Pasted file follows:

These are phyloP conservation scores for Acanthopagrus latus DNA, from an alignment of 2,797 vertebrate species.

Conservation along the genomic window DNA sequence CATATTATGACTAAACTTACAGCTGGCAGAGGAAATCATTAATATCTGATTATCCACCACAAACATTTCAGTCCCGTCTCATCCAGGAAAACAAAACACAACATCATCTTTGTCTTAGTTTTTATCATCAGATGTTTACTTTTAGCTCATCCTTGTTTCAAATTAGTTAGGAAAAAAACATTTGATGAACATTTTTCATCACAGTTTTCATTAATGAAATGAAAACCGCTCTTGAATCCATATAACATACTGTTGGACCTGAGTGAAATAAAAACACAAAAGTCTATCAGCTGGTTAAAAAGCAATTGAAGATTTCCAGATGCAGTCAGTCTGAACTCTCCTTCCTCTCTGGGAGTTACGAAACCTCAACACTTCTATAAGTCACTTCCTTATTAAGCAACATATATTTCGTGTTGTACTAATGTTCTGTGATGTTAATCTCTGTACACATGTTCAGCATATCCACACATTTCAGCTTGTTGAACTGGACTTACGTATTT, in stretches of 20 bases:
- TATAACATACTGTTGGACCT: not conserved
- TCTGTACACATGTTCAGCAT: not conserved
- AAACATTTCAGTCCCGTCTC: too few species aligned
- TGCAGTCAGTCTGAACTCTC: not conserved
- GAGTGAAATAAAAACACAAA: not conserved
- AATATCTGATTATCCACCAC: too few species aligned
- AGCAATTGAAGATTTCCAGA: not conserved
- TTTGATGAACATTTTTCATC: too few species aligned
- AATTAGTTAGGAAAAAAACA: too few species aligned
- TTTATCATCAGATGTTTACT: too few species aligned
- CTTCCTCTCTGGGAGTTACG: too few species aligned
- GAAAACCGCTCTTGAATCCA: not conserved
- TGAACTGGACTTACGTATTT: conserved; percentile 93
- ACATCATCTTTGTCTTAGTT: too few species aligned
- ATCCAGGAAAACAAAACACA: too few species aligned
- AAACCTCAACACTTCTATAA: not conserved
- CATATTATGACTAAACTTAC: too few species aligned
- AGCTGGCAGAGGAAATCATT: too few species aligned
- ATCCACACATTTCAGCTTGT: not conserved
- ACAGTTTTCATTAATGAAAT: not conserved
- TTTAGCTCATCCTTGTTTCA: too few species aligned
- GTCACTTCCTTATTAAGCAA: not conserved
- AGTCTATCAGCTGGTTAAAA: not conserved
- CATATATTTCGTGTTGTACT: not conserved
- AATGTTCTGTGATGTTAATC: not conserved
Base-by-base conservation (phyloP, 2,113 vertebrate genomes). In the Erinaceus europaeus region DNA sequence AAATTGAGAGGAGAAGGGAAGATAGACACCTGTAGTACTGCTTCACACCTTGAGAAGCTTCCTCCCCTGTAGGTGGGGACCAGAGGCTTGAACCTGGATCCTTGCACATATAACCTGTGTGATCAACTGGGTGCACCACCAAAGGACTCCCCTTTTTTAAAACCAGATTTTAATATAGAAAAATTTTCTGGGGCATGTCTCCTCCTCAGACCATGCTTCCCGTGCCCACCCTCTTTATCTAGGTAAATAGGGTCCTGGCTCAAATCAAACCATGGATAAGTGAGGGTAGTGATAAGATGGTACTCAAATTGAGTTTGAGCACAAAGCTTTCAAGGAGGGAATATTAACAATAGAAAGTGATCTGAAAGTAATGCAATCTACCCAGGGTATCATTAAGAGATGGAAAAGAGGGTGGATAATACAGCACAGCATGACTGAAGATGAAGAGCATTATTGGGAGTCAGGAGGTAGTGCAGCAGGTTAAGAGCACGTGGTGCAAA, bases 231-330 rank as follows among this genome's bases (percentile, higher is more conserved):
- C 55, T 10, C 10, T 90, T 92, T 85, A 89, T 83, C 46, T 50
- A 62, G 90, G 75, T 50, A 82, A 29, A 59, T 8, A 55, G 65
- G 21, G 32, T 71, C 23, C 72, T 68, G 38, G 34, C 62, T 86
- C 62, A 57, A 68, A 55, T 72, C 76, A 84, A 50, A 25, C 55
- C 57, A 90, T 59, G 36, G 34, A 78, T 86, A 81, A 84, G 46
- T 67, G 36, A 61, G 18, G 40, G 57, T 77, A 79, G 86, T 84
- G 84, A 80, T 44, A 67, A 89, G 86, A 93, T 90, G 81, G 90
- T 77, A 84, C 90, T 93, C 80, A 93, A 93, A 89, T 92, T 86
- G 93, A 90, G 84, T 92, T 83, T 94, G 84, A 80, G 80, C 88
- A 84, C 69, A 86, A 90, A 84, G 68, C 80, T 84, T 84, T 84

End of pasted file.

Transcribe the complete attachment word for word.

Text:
These are phyloP conservation scores for Acanthopagrus latus DNA, from an alignment of 2,797 vertebrate species.

Conservation along the genomic window DNA sequence CATATTATGACTAAACTTACAGCTGGCAGAGGAAATCATTAATATCTGATTATCCACCACAAACATTTCAGTCCCGTCTCATCCAGGAAAACAAAACACAACATCATCTTTGTCTTAGTTTTTATCATCAGATGTTTACTTTTAGCTCATCCTTGTTTCAAATTAGTTAGGAAAAAAACATTTGATGAACATTTTTCATCACAGTTTTCATTAATGAAATGAAAACCGCTCTTGAATCCATATAACATACTGTTGGACCTGAGTGAAATAAAAACACAAAAGTCTATCAGCTGGTTAAAAAGCAATTGAAGATTTCCAGATGCAGTCAGTCTGAACTCTCCTTCCTCTCTGGGAGTTACGAAACCTCAACACTTCTATAAGTCACTTCCTTATTAAGCAACATATATTTCGTGTTGTACTAATGTTCTGTGATGTTAATCTCTGTACACATGTTCAGCATATCCACACATTTCAGCTTGTTGAACTGGACTTACGTATTT, in stretches of 20 bases:
- TATAACATACTGTTGGACCT: not conserved
- TCTGTACACATGTTCAGCAT: not conserved
- AAACATTTCAGTCCCGTCTC: too few species aligned
- TGCAGTCAGTCTGAACTCTC: not conserved
- GAGTGAAATAAAAACACAAA: not conserved
- AATATCTGATTATCCACCAC: too few species aligned
- AGCAATTGAAGATTTCCAGA: not conserved
- TTTGATGAACATTTTTCATC: too few species aligned
- AATTAGTTAGGAAAAAAACA: too few species aligned
- TTTATCATCAGATGTTTACT: too few species aligned
- CTTCCTCTCTGGGAGTTACG: too few species aligned
- GAAAACCGCTCTTGAATCCA: not conserved
- TGAACTGGACTTACGTATTT: conserved; percentile 93
- ACATCATCTTTGTCTTAGTT: too few species aligned
- ATCCAGGAAAACAAAACACA: too few species aligned
- AAACCTCAACACTTCTATAA: not conserved
- CATATTATGACTAAACTTAC: too few species aligned
- AGCTGGCAGAGGAAATCATT: too few species aligned
- ATCCACACATTTCAGCTTGT: not conserved
- ACAGTTTTCATTAATGAAAT: not conserved
- TTTAGCTCATCCTTGTTTCA: too few species aligned
- GTCACTTCCTTATTAAGCAA: not conserved
- AGTCTATCAGCTGGTTAAAA: not conserved
- CATATATTTCGTGTTGTACT: not conserved
- AATGTTCTGTGATGTTAATC: not conserved
Base-by-base conservation (phyloP, 2,113 vertebrate genomes). In the Erinaceus europaeus region DNA sequence AAATTGAGAGGAGAAGGGAAGATAGACACCTGTAGTACTGCTTCACACCTTGAGAAGCTTCCTCCCCTGTAGGTGGGGACCAGAGGCTTGAACCTGGATCCTTGCACATATAACCTGTGTGATCAACTGGGTGCACCACCAAAGGACTCCCCTTTTTTAAAACCAGATTTTAATATAGAAAAATTTTCTGGGGCATGTCTCCTCCTCAGACCATGCTTCCCGTGCCCACCCTCTTTATCTAGGTAAATAGGGTCCTGGCTCAAATCAAACCATGGATAAGTGAGGGTAGTGATAAGATGGTACTCAAATTGAGTTTGAGCACAAAGCTTTCAAGGAGGGAATATTAACAATAGAAAGTGATCTGAAAGTAATGCAATCTACCCAGGGTATCATTAAGAGATGGAAAAGAGGGTGGATAATACAGCACAGCATGACTGAAGATGAAGAGCATTATTGGGAGTCAGGAGGTAGTGCAGCAGGTTAAGAGCACGTGGTGCAAA, bases 231-330 rank as follows among this genome's bases (percentile, higher is more conserved):
- C 55, T 10, C 10, T 90, T 92, T 85, A 89, T 83, C 46, T 50
- A 62, G 90, G 75, T 50, A 82, A 29, A 59, T 8, A 55, G 65
- G 21, G 32, T 71, C 23, C 72, T 68, G 38, G 34, C 62, T 86
- C 62, A 57, A 68, A 55, T 72, C 76, A 84, A 50, A 25, C 55
- C 57, A 90, T 59, G 36, G 34, A 78, T 86, A 81, A 84, G 46
- T 67, G 36, A 61, G 18, G 40, G 57, T 77, A 79, G 86, T 84
- G 84, A 80, T 44, A 67, A 89, G 86, A 93, T 90, G 81, G 90
- T 77, A 84, C 90, T 93, C 80, A 93, A 93, A 89, T 92, T 86
- G 93, A 90, G 84, T 92, T 83, T 94, G 84, A 80, G 80, C 88
- A 84, C 69, A 86, A 90, A 84, G 68, C 80, T 84, T 84, T 84